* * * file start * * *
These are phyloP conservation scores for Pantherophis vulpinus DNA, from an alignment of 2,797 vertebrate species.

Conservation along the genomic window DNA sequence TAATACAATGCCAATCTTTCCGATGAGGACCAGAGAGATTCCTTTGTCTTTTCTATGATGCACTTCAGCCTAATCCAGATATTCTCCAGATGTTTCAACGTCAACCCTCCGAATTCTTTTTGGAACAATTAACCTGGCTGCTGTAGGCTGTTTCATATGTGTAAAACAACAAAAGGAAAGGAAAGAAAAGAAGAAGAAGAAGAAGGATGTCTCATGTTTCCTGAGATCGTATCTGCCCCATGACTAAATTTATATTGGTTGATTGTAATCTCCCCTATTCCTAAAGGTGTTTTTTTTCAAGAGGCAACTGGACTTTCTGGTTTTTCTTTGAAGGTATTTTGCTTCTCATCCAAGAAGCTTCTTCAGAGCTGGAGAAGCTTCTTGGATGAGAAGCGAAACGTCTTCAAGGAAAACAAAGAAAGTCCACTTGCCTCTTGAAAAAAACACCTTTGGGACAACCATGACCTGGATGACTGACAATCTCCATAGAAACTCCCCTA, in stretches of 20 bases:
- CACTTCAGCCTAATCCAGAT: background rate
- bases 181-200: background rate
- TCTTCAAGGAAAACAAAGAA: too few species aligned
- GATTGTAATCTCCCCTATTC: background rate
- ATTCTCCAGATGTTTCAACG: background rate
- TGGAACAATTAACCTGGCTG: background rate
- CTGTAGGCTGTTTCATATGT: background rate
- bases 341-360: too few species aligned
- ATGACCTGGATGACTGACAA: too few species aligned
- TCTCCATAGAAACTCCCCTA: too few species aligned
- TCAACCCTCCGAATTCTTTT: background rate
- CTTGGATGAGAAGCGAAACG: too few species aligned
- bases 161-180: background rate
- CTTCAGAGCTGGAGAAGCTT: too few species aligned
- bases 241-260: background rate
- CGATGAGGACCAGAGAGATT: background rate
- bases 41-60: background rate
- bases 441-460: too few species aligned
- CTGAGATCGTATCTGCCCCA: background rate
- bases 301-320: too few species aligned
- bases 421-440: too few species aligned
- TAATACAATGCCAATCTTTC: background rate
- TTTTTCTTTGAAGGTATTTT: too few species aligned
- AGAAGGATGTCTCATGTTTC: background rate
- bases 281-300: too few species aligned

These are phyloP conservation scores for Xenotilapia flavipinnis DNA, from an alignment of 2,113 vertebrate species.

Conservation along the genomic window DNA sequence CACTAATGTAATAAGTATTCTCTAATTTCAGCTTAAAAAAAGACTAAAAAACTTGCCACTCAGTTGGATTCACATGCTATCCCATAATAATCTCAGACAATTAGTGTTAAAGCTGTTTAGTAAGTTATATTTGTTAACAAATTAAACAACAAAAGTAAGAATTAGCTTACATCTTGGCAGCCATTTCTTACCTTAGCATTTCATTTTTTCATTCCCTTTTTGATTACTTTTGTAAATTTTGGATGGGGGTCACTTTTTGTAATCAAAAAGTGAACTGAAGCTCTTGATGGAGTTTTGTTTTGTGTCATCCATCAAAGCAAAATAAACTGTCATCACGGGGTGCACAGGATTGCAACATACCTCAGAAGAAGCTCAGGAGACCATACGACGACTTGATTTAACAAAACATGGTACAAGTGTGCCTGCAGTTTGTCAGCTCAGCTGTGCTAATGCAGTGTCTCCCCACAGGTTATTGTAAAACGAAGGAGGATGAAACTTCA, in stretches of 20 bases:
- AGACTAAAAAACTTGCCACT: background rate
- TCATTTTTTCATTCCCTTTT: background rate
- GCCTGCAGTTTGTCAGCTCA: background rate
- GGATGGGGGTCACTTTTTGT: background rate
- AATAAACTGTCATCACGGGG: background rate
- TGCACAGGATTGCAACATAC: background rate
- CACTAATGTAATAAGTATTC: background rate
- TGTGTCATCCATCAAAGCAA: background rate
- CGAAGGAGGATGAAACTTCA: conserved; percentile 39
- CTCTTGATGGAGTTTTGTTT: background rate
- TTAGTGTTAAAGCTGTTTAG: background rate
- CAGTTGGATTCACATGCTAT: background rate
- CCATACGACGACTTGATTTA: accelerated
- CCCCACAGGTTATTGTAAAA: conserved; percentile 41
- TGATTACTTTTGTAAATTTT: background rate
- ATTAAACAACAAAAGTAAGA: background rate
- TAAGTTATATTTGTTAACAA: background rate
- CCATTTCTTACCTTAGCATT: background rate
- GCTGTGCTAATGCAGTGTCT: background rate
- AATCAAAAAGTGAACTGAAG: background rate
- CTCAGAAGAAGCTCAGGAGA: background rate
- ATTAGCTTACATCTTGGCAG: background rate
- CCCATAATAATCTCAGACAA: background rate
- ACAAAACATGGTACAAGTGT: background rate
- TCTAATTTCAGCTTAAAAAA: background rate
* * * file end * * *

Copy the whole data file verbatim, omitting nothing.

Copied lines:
These are phyloP conservation scores for Pantherophis vulpinus DNA, from an alignment of 2,797 vertebrate species.

Conservation along the genomic window DNA sequence TAATACAATGCCAATCTTTCCGATGAGGACCAGAGAGATTCCTTTGTCTTTTCTATGATGCACTTCAGCCTAATCCAGATATTCTCCAGATGTTTCAACGTCAACCCTCCGAATTCTTTTTGGAACAATTAACCTGGCTGCTGTAGGCTGTTTCATATGTGTAAAACAACAAAAGGAAAGGAAAGAAAAGAAGAAGAAGAAGAAGGATGTCTCATGTTTCCTGAGATCGTATCTGCCCCATGACTAAATTTATATTGGTTGATTGTAATCTCCCCTATTCCTAAAGGTGTTTTTTTTCAAGAGGCAACTGGACTTTCTGGTTTTTCTTTGAAGGTATTTTGCTTCTCATCCAAGAAGCTTCTTCAGAGCTGGAGAAGCTTCTTGGATGAGAAGCGAAACGTCTTCAAGGAAAACAAAGAAAGTCCACTTGCCTCTTGAAAAAAACACCTTTGGGACAACCATGACCTGGATGACTGACAATCTCCATAGAAACTCCCCTA, in stretches of 20 bases:
- CACTTCAGCCTAATCCAGAT: background rate
- bases 181-200: background rate
- TCTTCAAGGAAAACAAAGAA: too few species aligned
- GATTGTAATCTCCCCTATTC: background rate
- ATTCTCCAGATGTTTCAACG: background rate
- TGGAACAATTAACCTGGCTG: background rate
- CTGTAGGCTGTTTCATATGT: background rate
- bases 341-360: too few species aligned
- ATGACCTGGATGACTGACAA: too few species aligned
- TCTCCATAGAAACTCCCCTA: too few species aligned
- TCAACCCTCCGAATTCTTTT: background rate
- CTTGGATGAGAAGCGAAACG: too few species aligned
- bases 161-180: background rate
- CTTCAGAGCTGGAGAAGCTT: too few species aligned
- bases 241-260: background rate
- CGATGAGGACCAGAGAGATT: background rate
- bases 41-60: background rate
- bases 441-460: too few species aligned
- CTGAGATCGTATCTGCCCCA: background rate
- bases 301-320: too few species aligned
- bases 421-440: too few species aligned
- TAATACAATGCCAATCTTTC: background rate
- TTTTTCTTTGAAGGTATTTT: too few species aligned
- AGAAGGATGTCTCATGTTTC: background rate
- bases 281-300: too few species aligned

These are phyloP conservation scores for Xenotilapia flavipinnis DNA, from an alignment of 2,113 vertebrate species.

Conservation along the genomic window DNA sequence CACTAATGTAATAAGTATTCTCTAATTTCAGCTTAAAAAAAGACTAAAAAACTTGCCACTCAGTTGGATTCACATGCTATCCCATAATAATCTCAGACAATTAGTGTTAAAGCTGTTTAGTAAGTTATATTTGTTAACAAATTAAACAACAAAAGTAAGAATTAGCTTACATCTTGGCAGCCATTTCTTACCTTAGCATTTCATTTTTTCATTCCCTTTTTGATTACTTTTGTAAATTTTGGATGGGGGTCACTTTTTGTAATCAAAAAGTGAACTGAAGCTCTTGATGGAGTTTTGTTTTGTGTCATCCATCAAAGCAAAATAAACTGTCATCACGGGGTGCACAGGATTGCAACATACCTCAGAAGAAGCTCAGGAGACCATACGACGACTTGATTTAACAAAACATGGTACAAGTGTGCCTGCAGTTTGTCAGCTCAGCTGTGCTAATGCAGTGTCTCCCCACAGGTTATTGTAAAACGAAGGAGGATGAAACTTCA, in stretches of 20 bases:
- AGACTAAAAAACTTGCCACT: background rate
- TCATTTTTTCATTCCCTTTT: background rate
- GCCTGCAGTTTGTCAGCTCA: background rate
- GGATGGGGGTCACTTTTTGT: background rate
- AATAAACTGTCATCACGGGG: background rate
- TGCACAGGATTGCAACATAC: background rate
- CACTAATGTAATAAGTATTC: background rate
- TGTGTCATCCATCAAAGCAA: background rate
- CGAAGGAGGATGAAACTTCA: conserved; percentile 39
- CTCTTGATGGAGTTTTGTTT: background rate
- TTAGTGTTAAAGCTGTTTAG: background rate
- CAGTTGGATTCACATGCTAT: background rate
- CCATACGACGACTTGATTTA: accelerated
- CCCCACAGGTTATTGTAAAA: conserved; percentile 41
- TGATTACTTTTGTAAATTTT: background rate
- ATTAAACAACAAAAGTAAGA: background rate
- TAAGTTATATTTGTTAACAA: background rate
- CCATTTCTTACCTTAGCATT: background rate
- GCTGTGCTAATGCAGTGTCT: background rate
- AATCAAAAAGTGAACTGAAG: background rate
- CTCAGAAGAAGCTCAGGAGA: background rate
- ATTAGCTTACATCTTGGCAG: background rate
- CCCATAATAATCTCAGACAA: background rate
- ACAAAACATGGTACAAGTGT: background rate
- TCTAATTTCAGCTTAAAAAA: background rate